Using Jerk Baits to Catch Northeastern Ontario Brook Trout

Over the last few seasons, the spoons and spinners of my trout box have been sharing their quarters with an increasing number of minnow baits. Rooting through my bass and walleye gear is becoming regular procedure before sliding the canoe into the inland lakes that Northeastern Ontario brook trout call home. I'm looking for small, slender minnow baits, particularly those that suspend. Traditional trout favourites are still in rotation but small suspending jerk baits are seeing a lot more submersion time than spoons and spinners, especially in spring.

Jerk baits are usually associated with pike, walleye or bass but truth is the stop and start suspending action holds a universal attraction for any fish that feed on minnows. This of course includes brook trout and their test tube cousin, the splake. Following ice out, trout are in shallow water, holding tight to cover and possessing a hearty appetite: a situation custom made for the alluring properties of jerk baits.

Suspending jerk baits or stick baits are slender minnow shaped plugs that neither float nor sink. When retrieved these neutrally buoyant lures are drawn below surface by a lip at their head. A pause in the retrieve means the lure suspends or hovers vulnerably in the water column. Fished with a pull and pause retrieve, the lure simulates the pitiful escape attempt of an exhausted or wounded minnow. It's this hint at vulnerability that strikes the attack chord for trout looking for the most meat for the least effort.


Go Shallow

Following ice-out, the first waters to warm are the shallows caught between the sun's rays and bottom. Brook trout and splake are happy in the shallows. It's the first place they head to escape the icy temperatures they've tolerated through winter.

The abundance of food is another reason trout stay shallow. In fact, brook trout and splake feed year round in water shallow enough for the sun to penetrate. This is the most productive area of a lake because the sun's penetration allows photosynthesis to occur producing algae and rooted plants. This is the start of the food chain that supports all aquatic creatures from microscopic zooplankton to girth-blessed brook trout. Tasty prey like snails, shrimp, nymphs, leeches and minnows all occupy the shallows and trout have no reason to leave.


When trout are shallow, it's easy to pinpoint where they might be. Because weed growth is minimal in spring, cover such as submerged logs, overhanging trees, beaver lodges, rock piles and even steep drops emerge as the only option for trout to hide themselves and ambush their prey.

Trolling with spoons and spinners and even jerk baits around a lake's perimeter will take the odd rogue, but when trout are tight to cover the situation calls for pinpointing prospective strongholds and casting to them. This is where jerkbaits shine.

Casting spinners, spoons and even bait does not always elicit a response. One reason is they announce their arrival with a loud splash, another is the need to retrieve quickly to avoid snagging in shallow water. This means they leave the strike zone too quickly.


In contrast, plastic jerkbaits in small sizes are lightweight making for a dainty landing that arouses curious trout. Plus, we can tailor the speed of our retrieve to suit their mood without increasing the likelihood of snagging.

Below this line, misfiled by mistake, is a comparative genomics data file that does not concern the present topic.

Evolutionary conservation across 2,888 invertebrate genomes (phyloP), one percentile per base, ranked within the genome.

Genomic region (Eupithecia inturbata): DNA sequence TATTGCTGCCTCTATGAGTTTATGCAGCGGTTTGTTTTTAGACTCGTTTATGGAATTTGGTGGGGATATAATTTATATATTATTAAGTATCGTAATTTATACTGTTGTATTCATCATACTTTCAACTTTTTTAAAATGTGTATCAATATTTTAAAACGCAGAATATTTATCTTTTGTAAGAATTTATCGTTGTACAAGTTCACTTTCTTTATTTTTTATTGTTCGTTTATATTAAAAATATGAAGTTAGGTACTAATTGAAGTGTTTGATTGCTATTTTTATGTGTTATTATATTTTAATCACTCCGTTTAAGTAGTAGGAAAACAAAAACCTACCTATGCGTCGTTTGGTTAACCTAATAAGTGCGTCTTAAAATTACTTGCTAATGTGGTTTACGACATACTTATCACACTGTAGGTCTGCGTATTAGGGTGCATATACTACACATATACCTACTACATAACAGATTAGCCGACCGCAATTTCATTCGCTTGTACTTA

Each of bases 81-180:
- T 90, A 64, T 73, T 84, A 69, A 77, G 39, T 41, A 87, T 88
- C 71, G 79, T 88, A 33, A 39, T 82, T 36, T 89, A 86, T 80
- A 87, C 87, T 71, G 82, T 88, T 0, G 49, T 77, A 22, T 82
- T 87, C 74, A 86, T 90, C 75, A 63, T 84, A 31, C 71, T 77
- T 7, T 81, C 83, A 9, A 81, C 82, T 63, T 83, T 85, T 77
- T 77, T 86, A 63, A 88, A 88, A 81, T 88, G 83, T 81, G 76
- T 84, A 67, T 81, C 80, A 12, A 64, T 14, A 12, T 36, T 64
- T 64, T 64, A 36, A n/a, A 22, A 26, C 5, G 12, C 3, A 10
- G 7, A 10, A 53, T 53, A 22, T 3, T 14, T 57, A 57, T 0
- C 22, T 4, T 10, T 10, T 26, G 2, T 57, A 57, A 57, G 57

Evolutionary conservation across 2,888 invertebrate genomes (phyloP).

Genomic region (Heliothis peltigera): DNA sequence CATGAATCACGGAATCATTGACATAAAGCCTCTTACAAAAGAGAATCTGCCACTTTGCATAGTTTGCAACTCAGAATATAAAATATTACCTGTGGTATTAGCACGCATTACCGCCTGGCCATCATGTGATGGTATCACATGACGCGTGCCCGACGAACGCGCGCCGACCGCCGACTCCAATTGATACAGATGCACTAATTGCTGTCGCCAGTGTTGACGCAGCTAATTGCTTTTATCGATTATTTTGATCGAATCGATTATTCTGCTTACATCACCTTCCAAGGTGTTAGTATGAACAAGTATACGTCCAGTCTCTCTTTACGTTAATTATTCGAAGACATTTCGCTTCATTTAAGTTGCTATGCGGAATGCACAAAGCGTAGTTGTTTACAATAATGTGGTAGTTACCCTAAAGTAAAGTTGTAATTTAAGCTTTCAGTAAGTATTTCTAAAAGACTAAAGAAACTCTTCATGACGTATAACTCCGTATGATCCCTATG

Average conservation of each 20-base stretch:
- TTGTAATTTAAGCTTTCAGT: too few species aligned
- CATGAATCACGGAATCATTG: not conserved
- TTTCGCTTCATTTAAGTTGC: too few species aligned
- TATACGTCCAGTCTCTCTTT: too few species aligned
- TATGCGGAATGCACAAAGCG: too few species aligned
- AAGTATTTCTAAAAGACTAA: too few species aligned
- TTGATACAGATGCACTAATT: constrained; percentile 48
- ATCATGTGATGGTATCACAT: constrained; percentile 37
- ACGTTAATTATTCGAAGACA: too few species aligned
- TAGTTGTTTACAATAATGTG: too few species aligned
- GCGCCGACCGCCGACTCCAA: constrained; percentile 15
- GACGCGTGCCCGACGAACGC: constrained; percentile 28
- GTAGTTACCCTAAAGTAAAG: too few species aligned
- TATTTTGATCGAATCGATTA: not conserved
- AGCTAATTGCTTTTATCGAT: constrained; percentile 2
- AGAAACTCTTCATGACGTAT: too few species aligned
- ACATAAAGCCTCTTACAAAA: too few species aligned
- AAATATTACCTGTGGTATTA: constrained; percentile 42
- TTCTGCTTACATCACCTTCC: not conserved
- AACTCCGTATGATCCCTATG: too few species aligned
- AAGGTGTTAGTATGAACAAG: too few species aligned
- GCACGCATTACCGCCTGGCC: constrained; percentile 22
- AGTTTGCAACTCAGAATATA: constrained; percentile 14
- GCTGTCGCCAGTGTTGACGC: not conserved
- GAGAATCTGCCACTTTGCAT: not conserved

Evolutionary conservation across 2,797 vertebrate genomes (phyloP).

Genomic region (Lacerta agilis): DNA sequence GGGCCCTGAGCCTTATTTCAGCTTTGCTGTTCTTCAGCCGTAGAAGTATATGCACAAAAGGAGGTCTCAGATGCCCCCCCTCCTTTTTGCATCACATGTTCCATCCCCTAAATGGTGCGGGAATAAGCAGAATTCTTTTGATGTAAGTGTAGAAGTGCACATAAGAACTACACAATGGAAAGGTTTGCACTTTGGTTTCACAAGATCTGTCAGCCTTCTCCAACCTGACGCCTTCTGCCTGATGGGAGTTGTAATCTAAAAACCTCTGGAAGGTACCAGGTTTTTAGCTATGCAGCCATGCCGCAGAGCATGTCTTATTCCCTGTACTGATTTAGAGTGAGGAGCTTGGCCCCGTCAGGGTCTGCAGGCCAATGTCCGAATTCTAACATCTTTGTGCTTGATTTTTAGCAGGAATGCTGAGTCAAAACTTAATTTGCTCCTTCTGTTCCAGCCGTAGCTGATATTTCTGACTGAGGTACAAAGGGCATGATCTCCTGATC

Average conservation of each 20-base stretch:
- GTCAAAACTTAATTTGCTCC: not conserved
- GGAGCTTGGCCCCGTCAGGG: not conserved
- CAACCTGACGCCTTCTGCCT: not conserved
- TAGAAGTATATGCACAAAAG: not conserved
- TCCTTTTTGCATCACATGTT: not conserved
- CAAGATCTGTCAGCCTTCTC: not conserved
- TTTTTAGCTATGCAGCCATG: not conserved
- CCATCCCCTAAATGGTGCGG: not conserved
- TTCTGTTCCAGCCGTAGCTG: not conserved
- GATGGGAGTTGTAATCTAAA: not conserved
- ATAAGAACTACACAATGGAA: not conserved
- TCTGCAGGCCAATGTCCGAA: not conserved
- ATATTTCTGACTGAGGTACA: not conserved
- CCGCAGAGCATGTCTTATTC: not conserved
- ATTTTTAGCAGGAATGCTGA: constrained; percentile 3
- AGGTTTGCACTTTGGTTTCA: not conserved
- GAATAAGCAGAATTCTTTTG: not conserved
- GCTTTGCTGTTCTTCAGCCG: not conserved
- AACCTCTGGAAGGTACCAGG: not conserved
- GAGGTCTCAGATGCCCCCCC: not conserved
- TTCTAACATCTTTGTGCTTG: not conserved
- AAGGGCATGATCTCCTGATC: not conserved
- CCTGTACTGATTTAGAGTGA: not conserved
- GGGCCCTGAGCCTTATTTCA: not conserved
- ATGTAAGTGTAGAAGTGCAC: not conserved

Following ice out, lethargic trout are not keen on sprinting any distance after a fleeing minnow. This small strike zone means a slow retrieve consisting of short pulls between pauses of a few seconds or more allows our lure to spend more time within striking distance.

Jerkbaits float initially and can be placed with precision to a suspected trout lair, roughly equivalent to presenting a dry fly over a rising trout. After casting to a fallen tree, beaver house or rock pile, let the initial commotion settle before starting our retrieve. Tentative trout still smarting from the rigours of winter can watch from the security of cover. A slow presentation allows trout proper consideration before committing to an attack. And the staggered retrieve of a slowly worked jerkbait stands up to close scrutiny.


Lightweight with plenty of wind resistance, small jerkbaits are a challenge to cast. A 6 to 7-foot fast action rod and spinning reel spooled with six-pound test Sufix braid increases casting distance. Not only do long casts help us cover water, they increase our distance from the area of cover we are working, decreasing the chance of spooking fish.

There aren't a lot of small suspending jerkbaits to choose from. Rapala's Husky Jerk and X-Rap are deadly and the only factory suspending lure I know of available in sizes less than four-inches long. Try contrasting dark and bright colour combinations like black/silver, black/gold and blue/silver.

Suspending jerkbaits are a weapon usually reserved for walleye, pike and bass. But try drawing them through the shallow haunts of trout. The suspense won't last long.

About James Smedley

Professional photographer and writer James Smedley’s contributions—more than 400 pieces and close to 1,000 images—to U.S. and Canadian books, magazines, and newspapers have earned him over 40 national and international awards. In addition to teaching photography workshops, James is the travel editor at Ontario OUT of DOORS magazine. James has fly-fished for brook trout and arctic grayling in far northern rivers and continues to cast for trout, bass, and steelhead near his home in the northern Ontario town of Wawa where he lives with his wife Francine and daughters Islay and Lillian.


Visit James at

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